16. The motor as defined in claim 15 wherein an electrically conductive wire forming each said electrically conductive coil has approximately one-half the predetermined winding length and predetermined mean winding diameter of the two electrically conduit coils.
17. The motor as defined in claim 13 including an electrically conductive coil positioned about each coil winding area of the spaced and stacked side legs to provide a plurality of electrically conductive coils, the plurality of electrically conductive coils having a greater winding length and smaller mean winding diameter the a single electrically conductive coil positioned about an end leg in a conventional C-frame motor construction.
18. A C-frame motor comprising:
C-frame shaped magnetic inductor circuit means having a pair of spaced side legs extending generally transversely to and being interconnected to outer marginal areas of an end leg at a first end and terminating in a second free end:
a rotor opening provided in the end leg for receiving a rotor:
opposite poles around the rotor opening each having an associated pole shading element;
the pair of spaced side legs at a first end extending from circumferentially spaced areas to the end leg surrounding the rotor opening, the first end of each spaced side leg at said circumferentially spaced areas having an opposite polarity from each other, the polarity at the second free end of the spaced side legs being opposite from the first end;
each of said spaced side legs having a coil winding area with a combined predetermined length and outer cross sectional configuration, the distance between the spaced side legs providing a joint winding window to accommodate electrically conductive coils on each coil winding area of predetermined length and width:
an electrically conductive coil positioned about the coil winding area of each of said spaced side legs with one coil end positioned in immediate proximity to one of the circumferentially spaced areas while being adjacent the rotor opening and rotor, said electrically conductive coils being connected in series with one another: and
said magnetic inductor circuit means having a separate end leg for attachment to the free second end of each spaced side leg to complete the magnetic inductor circuit means for the C-frame motor.
19. A C-frame motor comprising:
magnetically conductive stacked laminations each having three separate legs including an end leg and two spaced side legs, each of the two spaced side legs extending generally transversely to as well as being connected to outer marginal areas of the end leg while terminating in a free extremity at a second end, the combined stacked configuration of the two side legs and end leg of the stacked laminations providing a series of C-frame shaped stacked laminations;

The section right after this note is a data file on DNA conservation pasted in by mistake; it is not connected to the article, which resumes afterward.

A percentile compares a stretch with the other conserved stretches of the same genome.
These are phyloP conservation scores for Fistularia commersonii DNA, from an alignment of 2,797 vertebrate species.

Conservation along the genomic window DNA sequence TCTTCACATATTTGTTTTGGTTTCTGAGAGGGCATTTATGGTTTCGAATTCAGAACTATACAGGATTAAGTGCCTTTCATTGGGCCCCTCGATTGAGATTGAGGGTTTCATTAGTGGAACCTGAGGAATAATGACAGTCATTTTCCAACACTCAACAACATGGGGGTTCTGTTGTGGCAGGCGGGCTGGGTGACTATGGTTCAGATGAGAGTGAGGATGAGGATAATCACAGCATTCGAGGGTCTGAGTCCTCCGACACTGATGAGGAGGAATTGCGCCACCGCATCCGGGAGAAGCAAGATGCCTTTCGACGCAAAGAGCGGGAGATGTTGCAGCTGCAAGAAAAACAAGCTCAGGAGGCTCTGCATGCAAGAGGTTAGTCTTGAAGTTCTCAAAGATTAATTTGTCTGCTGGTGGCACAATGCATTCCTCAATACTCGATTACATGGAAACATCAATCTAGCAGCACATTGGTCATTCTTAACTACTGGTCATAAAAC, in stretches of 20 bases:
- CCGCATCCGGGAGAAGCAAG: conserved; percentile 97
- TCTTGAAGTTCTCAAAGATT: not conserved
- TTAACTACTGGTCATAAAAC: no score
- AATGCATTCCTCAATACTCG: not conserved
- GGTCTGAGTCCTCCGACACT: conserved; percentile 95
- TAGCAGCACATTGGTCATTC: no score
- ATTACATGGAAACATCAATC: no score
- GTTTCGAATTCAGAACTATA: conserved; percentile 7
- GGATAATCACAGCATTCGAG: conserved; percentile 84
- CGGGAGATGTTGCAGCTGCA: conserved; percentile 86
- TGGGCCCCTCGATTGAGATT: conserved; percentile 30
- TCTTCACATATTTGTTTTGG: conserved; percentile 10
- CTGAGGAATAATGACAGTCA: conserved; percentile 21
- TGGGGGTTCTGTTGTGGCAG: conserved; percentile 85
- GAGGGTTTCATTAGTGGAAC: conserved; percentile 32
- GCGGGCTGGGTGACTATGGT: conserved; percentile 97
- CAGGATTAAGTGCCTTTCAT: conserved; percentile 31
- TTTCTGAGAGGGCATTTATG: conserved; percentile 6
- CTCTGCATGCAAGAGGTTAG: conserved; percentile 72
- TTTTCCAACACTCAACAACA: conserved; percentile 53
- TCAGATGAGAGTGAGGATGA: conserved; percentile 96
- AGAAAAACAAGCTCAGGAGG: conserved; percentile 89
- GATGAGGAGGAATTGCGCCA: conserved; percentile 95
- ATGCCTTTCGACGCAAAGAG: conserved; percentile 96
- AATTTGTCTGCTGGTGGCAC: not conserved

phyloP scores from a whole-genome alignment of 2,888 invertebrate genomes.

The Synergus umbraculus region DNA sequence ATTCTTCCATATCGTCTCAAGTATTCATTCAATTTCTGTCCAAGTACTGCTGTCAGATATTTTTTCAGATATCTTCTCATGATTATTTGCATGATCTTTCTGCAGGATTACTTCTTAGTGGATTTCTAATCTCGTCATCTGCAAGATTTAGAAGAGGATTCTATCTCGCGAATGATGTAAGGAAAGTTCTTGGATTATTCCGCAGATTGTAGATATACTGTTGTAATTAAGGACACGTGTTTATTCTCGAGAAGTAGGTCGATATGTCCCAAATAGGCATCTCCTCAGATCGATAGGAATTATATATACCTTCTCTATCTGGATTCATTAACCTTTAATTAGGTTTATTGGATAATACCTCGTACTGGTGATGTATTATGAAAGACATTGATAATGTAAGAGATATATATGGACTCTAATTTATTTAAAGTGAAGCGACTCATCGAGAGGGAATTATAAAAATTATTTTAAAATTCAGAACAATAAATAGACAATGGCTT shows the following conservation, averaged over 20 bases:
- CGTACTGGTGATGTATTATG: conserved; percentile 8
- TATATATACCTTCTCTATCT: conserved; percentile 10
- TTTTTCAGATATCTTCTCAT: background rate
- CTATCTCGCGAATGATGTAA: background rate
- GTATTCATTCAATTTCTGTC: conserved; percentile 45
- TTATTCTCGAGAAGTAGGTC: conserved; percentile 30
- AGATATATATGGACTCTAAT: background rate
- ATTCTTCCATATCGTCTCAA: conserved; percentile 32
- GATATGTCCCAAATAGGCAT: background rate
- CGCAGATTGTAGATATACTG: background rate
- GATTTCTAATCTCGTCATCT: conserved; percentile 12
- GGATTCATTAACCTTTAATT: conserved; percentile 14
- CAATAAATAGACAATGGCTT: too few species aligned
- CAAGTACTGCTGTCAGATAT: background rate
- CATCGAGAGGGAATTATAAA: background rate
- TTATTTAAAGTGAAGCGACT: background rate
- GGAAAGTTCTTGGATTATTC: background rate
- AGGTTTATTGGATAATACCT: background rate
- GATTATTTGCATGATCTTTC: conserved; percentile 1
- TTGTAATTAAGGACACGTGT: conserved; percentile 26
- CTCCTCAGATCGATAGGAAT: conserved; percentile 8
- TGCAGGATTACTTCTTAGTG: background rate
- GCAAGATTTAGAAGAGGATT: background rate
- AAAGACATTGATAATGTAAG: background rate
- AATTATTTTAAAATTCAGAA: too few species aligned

a rotor opening provided in each lamination end leg that is aligned with the rotor openings of adjacent C-frame stacked laminations to provide an aligned rotor opening in the end legs of the stacked laminations for receiving a rotor;
opposite poles around the aligned rotor opening each associated with a pole shading element;
the spaced two side legs extending from circumferentially spaced areas surrounding the rotor opening in the end leg each having a different polarity at their respective first ends, the second end of each side leg having a different polarity than at its first end;
each of the side legs having a coil winding area of combined predetermined outer cross sectional configuration;
an insulating bobbin with wound electrically conductive coil positioned about the coil winding area of the side legs;
a spaced pair of insulating bobbins positioned about said side legs and being integrally connected to one another while the associated wound electrically conductive coils of said insulating bobbins comprising an electrically conductive wire that is integrally and electrically connected in series and wound about both of said insulating bobbins;
each electrically conductive coil having one coil end positioned in immediate proximity to one of the circumferentially spaced areas surrounding the rotor opening while also being adjacent the rotor opening and rotor; and
separate magnetically conductive stacked laminations corresponding in number to the C-frame stacked laminations and configured to extend across the side legs for attachment to the second end of the side legs in order to complete a magnetic inductor circuit for the C-frame motor.
20. The C-frame motor as defined in claim 19 wherein the spaced pair of insulating bobbins have aligned longitudinal axes when wound with the electrically conductive wire and generally parallel longitudinal axes when mounted on the coil winding areas of said spaced and stacked side legs.
21. An insulating bobbin assembly comprising:
a spaced pair of insulating bobbins having aligned longitudinal axes which are integrally connected to one another across a living foldable hinge;
said spaced pair of insulating bobbins being maintained in longitudinal axially aligned relationship during the winding of an electrically conductive wire forming an electrically conductive coil about each bobbin: and